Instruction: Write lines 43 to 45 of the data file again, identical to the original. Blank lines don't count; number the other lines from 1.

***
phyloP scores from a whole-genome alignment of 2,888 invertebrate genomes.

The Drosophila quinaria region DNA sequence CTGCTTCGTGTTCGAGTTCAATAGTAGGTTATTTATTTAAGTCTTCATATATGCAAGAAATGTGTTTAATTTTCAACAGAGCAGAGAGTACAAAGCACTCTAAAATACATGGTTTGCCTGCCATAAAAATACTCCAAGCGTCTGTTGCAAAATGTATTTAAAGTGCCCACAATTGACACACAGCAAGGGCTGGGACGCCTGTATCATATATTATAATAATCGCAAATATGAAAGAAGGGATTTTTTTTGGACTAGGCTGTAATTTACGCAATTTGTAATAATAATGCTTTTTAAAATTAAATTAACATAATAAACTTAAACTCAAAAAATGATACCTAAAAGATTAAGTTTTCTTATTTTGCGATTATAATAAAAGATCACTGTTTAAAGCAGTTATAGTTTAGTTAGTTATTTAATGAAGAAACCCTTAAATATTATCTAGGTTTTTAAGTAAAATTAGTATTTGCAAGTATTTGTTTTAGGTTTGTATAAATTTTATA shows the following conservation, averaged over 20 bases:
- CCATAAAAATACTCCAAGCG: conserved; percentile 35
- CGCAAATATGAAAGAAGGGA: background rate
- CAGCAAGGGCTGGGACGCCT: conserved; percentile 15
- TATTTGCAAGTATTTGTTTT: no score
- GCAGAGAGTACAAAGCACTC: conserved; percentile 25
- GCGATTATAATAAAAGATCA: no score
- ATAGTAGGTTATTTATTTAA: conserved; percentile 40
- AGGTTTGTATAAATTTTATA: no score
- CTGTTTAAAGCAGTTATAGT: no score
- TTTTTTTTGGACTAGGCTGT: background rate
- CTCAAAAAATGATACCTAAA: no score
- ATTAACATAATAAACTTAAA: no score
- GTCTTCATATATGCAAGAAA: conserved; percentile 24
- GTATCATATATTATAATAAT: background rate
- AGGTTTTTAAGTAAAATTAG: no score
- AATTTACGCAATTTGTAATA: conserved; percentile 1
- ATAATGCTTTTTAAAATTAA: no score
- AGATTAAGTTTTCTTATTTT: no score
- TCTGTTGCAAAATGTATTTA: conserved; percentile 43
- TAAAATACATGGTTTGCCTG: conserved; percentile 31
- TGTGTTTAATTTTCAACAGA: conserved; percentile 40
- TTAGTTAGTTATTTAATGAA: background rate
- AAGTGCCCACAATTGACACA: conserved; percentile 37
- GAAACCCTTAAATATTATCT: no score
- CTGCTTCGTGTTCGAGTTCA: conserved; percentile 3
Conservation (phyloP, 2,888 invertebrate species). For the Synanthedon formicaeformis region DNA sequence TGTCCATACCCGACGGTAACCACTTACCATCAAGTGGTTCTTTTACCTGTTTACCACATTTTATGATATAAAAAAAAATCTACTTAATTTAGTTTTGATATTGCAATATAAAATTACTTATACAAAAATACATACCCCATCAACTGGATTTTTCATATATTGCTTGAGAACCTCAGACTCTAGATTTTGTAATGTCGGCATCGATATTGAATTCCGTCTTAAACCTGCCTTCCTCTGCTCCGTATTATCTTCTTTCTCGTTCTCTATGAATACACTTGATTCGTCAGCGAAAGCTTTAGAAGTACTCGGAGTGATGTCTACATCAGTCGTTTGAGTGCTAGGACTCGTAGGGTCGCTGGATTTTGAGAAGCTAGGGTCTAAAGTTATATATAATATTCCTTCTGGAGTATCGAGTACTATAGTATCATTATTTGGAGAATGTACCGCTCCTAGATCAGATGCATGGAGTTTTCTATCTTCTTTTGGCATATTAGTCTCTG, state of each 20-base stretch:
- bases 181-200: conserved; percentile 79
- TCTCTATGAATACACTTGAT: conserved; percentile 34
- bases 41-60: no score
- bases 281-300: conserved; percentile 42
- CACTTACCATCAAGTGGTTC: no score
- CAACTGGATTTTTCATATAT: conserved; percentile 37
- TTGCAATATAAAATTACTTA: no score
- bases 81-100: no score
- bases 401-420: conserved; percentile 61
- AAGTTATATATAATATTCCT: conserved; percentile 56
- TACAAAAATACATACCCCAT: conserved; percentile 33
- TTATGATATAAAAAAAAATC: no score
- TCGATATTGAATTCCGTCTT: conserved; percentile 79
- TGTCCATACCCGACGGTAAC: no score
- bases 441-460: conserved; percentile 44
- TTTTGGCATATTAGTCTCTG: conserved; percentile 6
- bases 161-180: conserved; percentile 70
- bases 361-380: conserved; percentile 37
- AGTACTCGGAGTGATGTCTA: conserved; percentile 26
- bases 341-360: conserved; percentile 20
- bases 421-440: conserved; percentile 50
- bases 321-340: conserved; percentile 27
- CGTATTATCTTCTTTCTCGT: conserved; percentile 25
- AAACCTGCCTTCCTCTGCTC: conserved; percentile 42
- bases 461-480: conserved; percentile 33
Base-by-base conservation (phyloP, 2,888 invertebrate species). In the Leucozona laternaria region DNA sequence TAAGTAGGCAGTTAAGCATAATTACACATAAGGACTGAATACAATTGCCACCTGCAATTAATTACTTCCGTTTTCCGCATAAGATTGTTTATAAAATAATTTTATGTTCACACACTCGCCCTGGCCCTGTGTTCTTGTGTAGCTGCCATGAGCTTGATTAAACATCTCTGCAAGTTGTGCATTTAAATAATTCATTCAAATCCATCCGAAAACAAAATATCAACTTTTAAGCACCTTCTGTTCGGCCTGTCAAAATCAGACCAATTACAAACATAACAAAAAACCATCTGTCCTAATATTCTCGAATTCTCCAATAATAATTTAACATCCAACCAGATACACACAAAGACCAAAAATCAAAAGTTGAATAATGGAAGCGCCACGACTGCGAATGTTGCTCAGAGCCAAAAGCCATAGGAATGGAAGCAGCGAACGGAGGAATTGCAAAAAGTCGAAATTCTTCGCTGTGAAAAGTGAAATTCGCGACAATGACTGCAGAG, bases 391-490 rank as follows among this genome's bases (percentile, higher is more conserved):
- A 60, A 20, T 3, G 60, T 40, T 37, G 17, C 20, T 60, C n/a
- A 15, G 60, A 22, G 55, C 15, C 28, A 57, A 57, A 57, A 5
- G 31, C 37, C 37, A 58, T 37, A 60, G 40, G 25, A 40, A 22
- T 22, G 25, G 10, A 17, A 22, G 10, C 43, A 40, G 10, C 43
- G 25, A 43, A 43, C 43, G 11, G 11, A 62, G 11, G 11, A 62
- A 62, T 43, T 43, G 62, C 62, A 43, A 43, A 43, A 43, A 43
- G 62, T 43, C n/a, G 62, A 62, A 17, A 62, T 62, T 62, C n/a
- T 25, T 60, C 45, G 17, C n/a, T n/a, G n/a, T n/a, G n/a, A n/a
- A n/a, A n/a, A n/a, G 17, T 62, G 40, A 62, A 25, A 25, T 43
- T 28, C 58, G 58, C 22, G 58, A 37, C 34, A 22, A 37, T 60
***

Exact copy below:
- bases 441-460: conserved; percentile 44
- TTTTGGCATATTAGTCTCTG: conserved; percentile 6
- bases 161-180: conserved; percentile 70